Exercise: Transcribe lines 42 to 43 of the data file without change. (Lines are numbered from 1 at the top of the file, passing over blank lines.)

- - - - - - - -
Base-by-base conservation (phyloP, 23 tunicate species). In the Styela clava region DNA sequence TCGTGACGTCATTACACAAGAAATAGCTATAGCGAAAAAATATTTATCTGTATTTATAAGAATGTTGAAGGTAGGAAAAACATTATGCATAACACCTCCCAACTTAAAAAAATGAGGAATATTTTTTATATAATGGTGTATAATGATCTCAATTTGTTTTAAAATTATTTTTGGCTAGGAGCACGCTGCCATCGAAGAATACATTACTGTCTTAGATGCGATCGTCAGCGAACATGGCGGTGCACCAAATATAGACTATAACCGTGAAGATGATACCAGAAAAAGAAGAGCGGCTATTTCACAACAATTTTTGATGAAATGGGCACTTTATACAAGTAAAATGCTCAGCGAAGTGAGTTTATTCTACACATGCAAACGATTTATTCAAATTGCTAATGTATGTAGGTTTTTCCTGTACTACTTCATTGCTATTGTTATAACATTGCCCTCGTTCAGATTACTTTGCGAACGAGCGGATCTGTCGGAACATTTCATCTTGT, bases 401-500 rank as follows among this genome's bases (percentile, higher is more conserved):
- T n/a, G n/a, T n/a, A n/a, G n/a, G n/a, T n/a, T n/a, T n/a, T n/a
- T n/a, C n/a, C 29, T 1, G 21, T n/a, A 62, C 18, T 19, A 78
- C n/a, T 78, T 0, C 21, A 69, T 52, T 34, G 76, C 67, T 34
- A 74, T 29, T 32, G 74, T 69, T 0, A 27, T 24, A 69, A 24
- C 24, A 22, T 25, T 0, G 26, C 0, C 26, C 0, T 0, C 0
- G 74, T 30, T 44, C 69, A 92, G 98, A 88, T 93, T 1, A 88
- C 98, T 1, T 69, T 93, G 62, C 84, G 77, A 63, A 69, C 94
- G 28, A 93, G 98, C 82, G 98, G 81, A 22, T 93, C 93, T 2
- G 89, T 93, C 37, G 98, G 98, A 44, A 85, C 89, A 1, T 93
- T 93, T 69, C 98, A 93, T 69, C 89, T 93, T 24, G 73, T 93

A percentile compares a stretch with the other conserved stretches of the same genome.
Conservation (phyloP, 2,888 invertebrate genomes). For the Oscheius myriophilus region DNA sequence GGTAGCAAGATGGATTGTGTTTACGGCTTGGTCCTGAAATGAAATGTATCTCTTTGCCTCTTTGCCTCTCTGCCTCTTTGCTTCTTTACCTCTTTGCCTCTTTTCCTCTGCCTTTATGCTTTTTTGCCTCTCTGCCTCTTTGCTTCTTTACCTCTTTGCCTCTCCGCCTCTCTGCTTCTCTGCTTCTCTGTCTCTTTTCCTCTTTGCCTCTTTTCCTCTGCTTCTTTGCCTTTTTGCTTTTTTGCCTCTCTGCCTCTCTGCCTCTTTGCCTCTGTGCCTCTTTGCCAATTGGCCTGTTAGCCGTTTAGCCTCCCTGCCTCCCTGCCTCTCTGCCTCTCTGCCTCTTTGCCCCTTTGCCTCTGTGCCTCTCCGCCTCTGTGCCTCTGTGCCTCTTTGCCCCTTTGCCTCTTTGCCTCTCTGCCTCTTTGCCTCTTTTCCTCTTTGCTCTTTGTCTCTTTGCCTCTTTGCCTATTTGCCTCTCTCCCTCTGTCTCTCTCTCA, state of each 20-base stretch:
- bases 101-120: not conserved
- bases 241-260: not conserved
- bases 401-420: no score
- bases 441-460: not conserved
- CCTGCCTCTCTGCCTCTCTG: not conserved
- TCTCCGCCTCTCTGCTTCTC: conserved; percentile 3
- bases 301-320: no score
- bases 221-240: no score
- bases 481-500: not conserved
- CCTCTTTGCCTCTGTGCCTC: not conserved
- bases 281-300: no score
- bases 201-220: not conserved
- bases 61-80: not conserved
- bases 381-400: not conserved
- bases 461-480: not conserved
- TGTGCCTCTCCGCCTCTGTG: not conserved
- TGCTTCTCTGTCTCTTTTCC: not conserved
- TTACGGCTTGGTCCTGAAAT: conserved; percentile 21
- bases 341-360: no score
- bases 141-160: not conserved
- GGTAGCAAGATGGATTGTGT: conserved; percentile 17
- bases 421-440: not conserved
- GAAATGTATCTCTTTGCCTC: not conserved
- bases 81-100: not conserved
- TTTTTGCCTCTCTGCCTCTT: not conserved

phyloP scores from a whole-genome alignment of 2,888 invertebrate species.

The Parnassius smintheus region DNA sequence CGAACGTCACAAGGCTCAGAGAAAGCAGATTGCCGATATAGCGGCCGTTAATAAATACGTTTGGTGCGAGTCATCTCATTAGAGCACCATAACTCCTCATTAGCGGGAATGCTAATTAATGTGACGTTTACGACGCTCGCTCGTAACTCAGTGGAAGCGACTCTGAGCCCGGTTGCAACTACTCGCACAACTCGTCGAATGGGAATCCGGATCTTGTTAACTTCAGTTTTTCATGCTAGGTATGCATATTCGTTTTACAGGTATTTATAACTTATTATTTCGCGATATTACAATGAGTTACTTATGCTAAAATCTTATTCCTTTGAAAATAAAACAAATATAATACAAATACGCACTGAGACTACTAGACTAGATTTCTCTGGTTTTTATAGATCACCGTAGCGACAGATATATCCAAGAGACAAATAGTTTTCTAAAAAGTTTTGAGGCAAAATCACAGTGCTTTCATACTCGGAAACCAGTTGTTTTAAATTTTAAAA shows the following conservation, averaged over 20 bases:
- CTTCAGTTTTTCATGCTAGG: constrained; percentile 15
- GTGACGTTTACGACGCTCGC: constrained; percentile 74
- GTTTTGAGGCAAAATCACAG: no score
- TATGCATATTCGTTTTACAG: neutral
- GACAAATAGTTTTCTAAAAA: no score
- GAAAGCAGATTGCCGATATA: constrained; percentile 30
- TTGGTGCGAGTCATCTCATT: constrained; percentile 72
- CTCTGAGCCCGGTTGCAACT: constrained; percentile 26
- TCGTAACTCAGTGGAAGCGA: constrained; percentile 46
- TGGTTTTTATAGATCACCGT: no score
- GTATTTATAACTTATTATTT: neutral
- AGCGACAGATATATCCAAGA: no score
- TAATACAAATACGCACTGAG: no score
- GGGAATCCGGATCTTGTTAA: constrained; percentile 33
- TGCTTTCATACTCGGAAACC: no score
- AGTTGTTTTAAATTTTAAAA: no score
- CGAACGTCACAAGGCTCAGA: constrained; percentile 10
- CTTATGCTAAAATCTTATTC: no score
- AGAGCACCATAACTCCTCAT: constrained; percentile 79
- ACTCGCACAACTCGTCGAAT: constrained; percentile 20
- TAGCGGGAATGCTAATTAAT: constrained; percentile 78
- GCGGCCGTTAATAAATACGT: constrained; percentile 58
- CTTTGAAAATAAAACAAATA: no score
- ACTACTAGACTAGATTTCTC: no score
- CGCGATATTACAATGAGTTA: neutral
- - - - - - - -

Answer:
- GTGACGTTTACGACGCTCGC: constrained; percentile 74
- GTTTTGAGGCAAAATCACAG: no score